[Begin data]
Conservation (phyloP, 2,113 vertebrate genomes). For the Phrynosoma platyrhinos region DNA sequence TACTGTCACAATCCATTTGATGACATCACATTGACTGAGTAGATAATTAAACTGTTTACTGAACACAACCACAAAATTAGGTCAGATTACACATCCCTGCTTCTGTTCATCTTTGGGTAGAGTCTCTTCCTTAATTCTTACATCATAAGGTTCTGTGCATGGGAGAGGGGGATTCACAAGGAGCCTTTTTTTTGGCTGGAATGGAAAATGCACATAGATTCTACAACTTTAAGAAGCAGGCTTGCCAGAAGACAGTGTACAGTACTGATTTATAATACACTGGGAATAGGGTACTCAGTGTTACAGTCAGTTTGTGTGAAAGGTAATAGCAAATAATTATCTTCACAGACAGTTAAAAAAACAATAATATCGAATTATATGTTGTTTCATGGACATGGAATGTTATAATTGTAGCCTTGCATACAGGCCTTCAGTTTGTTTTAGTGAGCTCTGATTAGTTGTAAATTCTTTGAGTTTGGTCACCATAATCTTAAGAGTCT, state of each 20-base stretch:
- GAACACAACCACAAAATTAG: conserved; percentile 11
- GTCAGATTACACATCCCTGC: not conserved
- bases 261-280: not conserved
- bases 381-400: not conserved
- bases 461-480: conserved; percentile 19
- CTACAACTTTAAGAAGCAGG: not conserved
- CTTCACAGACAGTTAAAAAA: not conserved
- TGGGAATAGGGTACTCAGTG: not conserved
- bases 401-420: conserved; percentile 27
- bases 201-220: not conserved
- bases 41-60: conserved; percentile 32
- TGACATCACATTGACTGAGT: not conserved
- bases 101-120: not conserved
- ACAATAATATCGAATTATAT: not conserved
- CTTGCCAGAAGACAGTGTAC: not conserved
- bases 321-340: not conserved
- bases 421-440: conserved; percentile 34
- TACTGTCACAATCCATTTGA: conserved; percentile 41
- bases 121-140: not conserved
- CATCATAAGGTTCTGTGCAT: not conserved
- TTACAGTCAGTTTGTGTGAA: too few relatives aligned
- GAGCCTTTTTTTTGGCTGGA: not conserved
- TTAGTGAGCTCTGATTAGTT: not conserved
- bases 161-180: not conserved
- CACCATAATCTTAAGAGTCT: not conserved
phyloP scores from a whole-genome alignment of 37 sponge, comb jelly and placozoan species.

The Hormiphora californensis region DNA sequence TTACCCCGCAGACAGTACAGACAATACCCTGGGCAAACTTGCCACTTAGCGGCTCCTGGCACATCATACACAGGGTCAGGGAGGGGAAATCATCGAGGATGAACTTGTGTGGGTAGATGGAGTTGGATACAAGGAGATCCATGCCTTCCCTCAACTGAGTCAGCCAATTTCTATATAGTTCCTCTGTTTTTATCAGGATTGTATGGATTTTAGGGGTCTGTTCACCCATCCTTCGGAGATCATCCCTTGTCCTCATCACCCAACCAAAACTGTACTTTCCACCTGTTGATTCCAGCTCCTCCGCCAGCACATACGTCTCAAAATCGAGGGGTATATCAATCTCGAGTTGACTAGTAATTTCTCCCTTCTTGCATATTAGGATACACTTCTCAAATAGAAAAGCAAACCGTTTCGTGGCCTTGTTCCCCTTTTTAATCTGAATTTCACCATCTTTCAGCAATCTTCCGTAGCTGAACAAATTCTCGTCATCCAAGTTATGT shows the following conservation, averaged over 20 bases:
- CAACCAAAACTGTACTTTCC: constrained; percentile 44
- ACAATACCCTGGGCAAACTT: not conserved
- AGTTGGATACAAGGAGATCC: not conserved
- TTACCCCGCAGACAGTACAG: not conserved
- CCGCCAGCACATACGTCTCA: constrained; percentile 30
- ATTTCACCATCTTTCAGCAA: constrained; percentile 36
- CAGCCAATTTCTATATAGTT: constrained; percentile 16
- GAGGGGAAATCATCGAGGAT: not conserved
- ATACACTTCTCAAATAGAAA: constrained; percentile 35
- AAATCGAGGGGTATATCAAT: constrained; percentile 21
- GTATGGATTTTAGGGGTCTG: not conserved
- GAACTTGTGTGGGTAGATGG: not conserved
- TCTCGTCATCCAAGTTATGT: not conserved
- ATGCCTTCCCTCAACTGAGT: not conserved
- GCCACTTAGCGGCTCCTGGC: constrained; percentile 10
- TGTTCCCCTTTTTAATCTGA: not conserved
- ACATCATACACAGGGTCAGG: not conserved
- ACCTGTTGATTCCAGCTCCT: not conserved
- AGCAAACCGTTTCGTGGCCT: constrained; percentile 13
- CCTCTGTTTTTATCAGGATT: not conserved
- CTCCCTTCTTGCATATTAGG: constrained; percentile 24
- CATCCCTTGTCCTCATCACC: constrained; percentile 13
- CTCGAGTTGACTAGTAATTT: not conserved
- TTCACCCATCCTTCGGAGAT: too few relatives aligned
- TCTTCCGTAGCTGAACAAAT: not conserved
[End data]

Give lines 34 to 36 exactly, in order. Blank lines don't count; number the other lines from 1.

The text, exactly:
- ATTTCACCATCTTTCAGCAA: constrained; percentile 36
- CAGCCAATTTCTATATAGTT: constrained; percentile 16
- GAGGGGAAATCATCGAGGAT: not conserved